Perhaps you’ve happened upon this site and seen the byline “Yardscapes, Hardscapes and Outdoor Rooms”. Then maybe you’ve glanced at the categories, and there it is again, the first category – “Hardscapes”. I’m sure you’re not totally in the dark here, you’ve probably got some idea of what hardscape is, but maybe you’d like a bit of clarification, hmmm? Alrighty then.
Origins of Hardscape
In 1873, Frederick Law Olmsted, a landscape designer considered by many to be the father of American landscape architecture, was commissioned to design the grounds surrounding the US Capitol building. Much of his plan for this project involved architectural elements in addition to nature. These elements included fountains, lanterns, lampposts, seat walls and pathways. OK, now we’re gonna fast forward about a hundred years or so. In discussing Olmsted’s design, modern-day landscape architects coined the term “hardscape” in order to distinguish these elements from the natural, or botanical, components of Olmsted’s work.
At first, the term “hardscape” was used primarily within the realm of landscape architecture and city or town planning. As is often the case with a newly minted word or phrase however, the use of the term, over time, has spread to the general population. Landscapers certainly use the term in their everyday work-related vocabulary. And even your average back yard and outdoor living enthusiast (such as myself) will be found using the word when discussing outdoor environments.
Definition of Hardscape
So what, exactly, does hardscape encompass? Let’s start with the big stuff. Which is also the stuff that pretty much everyone can agree on. Wikipedia will tell you that:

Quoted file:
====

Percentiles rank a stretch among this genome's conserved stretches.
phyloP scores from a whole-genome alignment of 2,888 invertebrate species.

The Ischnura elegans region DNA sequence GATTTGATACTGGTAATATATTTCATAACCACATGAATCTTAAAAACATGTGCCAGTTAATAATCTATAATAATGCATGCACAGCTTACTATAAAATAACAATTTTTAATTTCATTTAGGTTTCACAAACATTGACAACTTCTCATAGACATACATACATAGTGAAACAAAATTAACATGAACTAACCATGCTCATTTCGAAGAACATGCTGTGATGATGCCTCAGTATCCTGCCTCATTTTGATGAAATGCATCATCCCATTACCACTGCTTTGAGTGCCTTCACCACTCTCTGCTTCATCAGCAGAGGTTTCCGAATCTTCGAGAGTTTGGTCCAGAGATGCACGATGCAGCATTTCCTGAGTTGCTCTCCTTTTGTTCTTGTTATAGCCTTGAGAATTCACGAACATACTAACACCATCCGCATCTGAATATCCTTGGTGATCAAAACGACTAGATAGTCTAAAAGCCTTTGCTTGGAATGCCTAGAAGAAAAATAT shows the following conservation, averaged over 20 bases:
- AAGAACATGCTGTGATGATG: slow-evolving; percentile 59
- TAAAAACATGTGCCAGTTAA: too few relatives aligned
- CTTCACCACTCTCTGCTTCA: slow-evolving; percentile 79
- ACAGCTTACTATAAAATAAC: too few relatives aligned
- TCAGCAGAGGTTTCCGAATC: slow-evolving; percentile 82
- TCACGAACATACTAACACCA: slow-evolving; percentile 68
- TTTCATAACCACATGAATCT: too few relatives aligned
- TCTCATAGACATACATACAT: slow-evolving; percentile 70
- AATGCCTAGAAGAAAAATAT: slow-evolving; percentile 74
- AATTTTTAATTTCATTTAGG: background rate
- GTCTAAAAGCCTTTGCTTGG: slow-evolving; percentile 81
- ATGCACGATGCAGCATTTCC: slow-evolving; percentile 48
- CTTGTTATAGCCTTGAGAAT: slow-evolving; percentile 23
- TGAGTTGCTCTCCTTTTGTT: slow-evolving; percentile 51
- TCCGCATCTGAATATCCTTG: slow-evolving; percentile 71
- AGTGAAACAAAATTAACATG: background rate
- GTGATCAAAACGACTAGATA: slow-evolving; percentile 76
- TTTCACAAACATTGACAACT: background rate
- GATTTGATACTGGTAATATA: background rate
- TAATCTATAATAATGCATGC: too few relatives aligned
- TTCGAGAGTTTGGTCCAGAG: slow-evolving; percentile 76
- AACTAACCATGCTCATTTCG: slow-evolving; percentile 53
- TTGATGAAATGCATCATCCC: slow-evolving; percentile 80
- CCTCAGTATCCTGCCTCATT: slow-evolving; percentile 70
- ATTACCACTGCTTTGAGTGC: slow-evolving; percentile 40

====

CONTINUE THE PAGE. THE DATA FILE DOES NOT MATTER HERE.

Hardscape, in the practice of landscaping, refers to the paved areas like streets & sidewalks, large business complexes & housing developments, and other industrial areas where the upper-soil-profile is no longer exposed to the actual surface of the Earth. The term is especially used in heavily urbanized/suburbanized areas with little bare soil.
Examples of Hardscape
Well, that’s a start, I guess. But it’s a pretty narrow definition. Especially considering the fact that the term was first coined to include things like fountains and lampposts. So yes, buildings, streets, sidewalks and paved areas are certainly hardscapes. But so are patios, courtyards, terraces and decks, as well as porches, verandas, balconies and even rooftops. Taking the concept a bit further, hardscapes also include driveways, walkways, pathways (but not natural earth pathways), stepping stones, bridges, stairways and steps. Materials for these elements often include wood, cement, asphalt, natural stone, cut stone, pavers and metal.
The term also encompasses things that we don’t walk on, things that aren’t laid out on or over the ground or water. How about vertical elements like walls, retaining walls, posts, pillars, fences, gates and screens. And then there are structures such as pergolas, gazebos, arbors, trellises and archways (but not archways comprised of trees).
Hardscape includes functional and decorative elements as well. Any form of outdoor lighting, heating and cooling elements, rain barrels, composters, benches or seating – in fact, all outdoor furniture, umbrellas, awnings, outdoor rugs, bars, grills and even flatscreen TVs fit the term. And let’s not forget statuary, sculptures, birdbaths, fire features, ponds and water features, wrought iron and other decorative metal work.
Even smaller decorative items can be considered to be hardscape. I’m talking about things like wind chimes, garden gnomes and other non-living decorative yard and garden creatures, signs, outdoor art, weathervanes, wagon wheels, decorative wheelbarrows, ladders, barrels and the like.
Bird houses and feeders are hardscape, but not the birds they attract. Flower pots and planters are hardscape, but not the plants and soil inside them.
Briefly getting back to some larger hardscaping elements, I’d also include pools, hot tubs, spas, swing sets, jungle gyms, basketball courts, tennis courts, bocce courts – well, you get the picture.
Let’s see, have I forgotten anything? How about boulders, whether they exist in the landscape naturally or were placed for aesthetic purposes, ditto for large stones, rock gardens, dry creeks, pebbles and gravel.
If I had wanted to keep this short and simple, I might have merely said that hardscape includes all the non-living elements of a landscape. But that’s just not my style.